Inspired by the Past, Alexandria 'Books' Its Future ; with Much of Its Past Glory Buried under Sea or Plundered in War, Cleopatra's Hometown Is Reinventing Itself with a New Library
Gavlak, Dale, The Christian Science Monitor
At its peak - some 2,000 years ago - Alexandria was a center for architecture, agriculture, and science.
But earthquakes, fires, and conquests left little physical evidence of its glorious past. The ancient Egyptian city survived in imagination though, immortalized by William Shakespeare's Cleopatra.
Today, the third-biggest city on the continent is attempting to regain a bit of its old fame.
Near the site of the Bibliotheca Alexandrina, the fabled seat of ancient learning, a new library by the same name is getting its finishing touches. The $200-million structure, an impressive white cylinder with floor levels that cascade toward the Mediterranean Sea, is set to open this year.
Alexandria is also bursting with discoveries. A team of French and Egyptian archaeologists are mapping the submerged ruins of what is now widely believed to Cleopatra's royal palace, sunk in a massive earthquake in the 4th century AD.
Divers also found numerous statues, stone columns with Greek inscriptions, jars, and more. There are proposals to put together the world's first underwater antiquities park at the site of the sunken palace, where Cleopatra once wove her amorous spell on Julius Caeser and Mark Antony. The proposed park could include using glass- bottomed boats and glass-walled undersea walkways. Meanwhile, the city has taken steps to halt a millennium of sewage flow that made the waters murky.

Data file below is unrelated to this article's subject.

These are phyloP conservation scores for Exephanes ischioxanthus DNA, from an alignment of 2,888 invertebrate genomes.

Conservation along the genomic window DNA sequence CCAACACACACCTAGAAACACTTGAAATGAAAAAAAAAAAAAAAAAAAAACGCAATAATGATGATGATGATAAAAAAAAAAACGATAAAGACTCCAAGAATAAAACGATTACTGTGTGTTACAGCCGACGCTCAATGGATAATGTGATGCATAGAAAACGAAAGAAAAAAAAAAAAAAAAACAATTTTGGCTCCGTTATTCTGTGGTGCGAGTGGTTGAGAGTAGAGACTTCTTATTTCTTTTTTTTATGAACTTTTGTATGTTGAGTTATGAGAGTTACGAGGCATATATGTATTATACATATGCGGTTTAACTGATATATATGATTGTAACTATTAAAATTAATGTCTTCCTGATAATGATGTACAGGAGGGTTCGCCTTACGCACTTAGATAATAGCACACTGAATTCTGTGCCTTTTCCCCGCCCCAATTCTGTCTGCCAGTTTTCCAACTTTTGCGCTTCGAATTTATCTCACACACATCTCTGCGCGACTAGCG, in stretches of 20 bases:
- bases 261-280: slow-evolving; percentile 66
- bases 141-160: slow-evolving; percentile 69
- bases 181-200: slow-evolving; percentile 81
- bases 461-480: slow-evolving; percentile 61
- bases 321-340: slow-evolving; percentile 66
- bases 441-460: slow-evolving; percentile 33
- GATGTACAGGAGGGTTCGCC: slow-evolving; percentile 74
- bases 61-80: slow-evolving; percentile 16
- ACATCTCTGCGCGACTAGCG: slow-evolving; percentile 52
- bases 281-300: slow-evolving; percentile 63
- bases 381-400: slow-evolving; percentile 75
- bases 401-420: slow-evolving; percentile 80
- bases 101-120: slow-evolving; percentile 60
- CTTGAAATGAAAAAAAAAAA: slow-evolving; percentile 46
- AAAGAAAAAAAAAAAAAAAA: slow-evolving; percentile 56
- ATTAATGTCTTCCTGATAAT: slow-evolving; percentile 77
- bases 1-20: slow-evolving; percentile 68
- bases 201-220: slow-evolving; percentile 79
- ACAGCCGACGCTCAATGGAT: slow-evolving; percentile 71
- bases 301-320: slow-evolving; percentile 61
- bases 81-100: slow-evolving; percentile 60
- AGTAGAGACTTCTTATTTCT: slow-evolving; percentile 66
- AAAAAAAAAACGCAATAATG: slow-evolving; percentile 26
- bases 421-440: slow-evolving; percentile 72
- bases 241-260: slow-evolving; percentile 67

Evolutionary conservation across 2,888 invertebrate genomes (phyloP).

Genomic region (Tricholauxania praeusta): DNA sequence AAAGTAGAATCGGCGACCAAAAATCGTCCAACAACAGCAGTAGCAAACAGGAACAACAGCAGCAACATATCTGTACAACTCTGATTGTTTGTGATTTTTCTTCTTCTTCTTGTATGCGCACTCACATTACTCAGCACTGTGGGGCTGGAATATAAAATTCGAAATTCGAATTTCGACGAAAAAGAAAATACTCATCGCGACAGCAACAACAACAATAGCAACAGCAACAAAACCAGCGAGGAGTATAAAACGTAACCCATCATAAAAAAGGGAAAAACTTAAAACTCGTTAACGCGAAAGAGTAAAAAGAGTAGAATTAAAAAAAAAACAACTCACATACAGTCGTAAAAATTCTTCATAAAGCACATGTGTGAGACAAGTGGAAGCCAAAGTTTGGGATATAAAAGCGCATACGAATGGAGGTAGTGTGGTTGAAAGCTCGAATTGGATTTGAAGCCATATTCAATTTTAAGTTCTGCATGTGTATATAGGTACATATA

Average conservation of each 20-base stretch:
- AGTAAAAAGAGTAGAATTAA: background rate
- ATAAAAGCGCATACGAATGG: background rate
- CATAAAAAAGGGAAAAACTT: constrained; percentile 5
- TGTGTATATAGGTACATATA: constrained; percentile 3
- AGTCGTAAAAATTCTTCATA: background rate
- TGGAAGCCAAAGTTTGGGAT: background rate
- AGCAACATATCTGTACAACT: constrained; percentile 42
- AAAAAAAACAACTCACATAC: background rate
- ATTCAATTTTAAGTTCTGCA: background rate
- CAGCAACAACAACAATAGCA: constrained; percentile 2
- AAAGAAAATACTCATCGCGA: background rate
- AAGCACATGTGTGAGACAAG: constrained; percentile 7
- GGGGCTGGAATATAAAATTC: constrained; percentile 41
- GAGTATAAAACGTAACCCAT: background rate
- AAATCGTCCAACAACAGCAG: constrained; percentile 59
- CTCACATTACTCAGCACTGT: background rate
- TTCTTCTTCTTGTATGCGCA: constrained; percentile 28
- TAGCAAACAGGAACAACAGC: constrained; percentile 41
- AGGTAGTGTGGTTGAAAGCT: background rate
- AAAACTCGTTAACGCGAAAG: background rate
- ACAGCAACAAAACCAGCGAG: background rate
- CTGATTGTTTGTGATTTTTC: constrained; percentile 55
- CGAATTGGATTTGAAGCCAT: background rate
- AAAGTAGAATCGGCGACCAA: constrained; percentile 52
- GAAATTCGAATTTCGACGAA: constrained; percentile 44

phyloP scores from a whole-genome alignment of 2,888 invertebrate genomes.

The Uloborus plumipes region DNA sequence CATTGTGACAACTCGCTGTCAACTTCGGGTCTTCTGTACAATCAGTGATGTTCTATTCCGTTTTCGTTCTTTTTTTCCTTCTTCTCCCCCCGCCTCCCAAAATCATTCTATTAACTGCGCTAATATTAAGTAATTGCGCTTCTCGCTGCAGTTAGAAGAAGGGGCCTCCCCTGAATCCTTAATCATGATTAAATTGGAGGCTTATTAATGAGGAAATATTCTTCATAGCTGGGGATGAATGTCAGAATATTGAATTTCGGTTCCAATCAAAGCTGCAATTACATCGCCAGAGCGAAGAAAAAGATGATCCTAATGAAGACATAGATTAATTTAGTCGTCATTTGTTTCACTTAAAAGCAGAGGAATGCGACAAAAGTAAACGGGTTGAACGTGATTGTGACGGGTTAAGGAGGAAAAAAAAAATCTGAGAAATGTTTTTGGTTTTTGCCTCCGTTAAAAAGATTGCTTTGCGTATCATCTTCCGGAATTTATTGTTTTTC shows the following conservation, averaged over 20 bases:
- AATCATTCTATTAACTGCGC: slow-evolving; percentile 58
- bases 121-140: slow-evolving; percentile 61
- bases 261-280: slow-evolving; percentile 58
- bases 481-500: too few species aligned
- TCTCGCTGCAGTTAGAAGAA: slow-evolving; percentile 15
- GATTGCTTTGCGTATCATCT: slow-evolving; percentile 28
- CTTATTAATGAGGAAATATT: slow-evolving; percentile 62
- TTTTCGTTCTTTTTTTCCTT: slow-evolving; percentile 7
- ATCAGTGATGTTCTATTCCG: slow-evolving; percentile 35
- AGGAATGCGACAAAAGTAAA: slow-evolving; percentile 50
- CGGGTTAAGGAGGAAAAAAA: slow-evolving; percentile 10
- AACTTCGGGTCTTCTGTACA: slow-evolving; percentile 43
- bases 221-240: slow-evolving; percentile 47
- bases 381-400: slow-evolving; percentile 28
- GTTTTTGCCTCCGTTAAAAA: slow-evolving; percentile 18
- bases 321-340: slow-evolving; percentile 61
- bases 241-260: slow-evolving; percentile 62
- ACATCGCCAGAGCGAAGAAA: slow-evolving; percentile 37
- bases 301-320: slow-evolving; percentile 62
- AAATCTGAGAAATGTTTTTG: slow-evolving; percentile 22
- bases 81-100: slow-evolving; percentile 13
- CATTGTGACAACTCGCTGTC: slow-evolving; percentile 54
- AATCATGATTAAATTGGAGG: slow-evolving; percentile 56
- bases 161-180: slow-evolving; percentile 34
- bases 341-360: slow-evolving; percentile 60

But it's the library that is grabbing much of the present excitement in Alexandria, not only for its tourist potential, but also for its educational significance. It was initially conceived of as a university library because Alexandria, indeed Egypt, lacks a quality research institution.
The library will "raise the standard of education in Egypt," says Mustafa el Abbadi, classics professor at Alexandria University.
"If this idea is implemented at the level that is expected, it will then change the cultural map of the whole region," says Ahmedou Mukhtar M'bouf, the former head of UNESCO, which has collaborated on the project along with the Egyptian government and private donors. …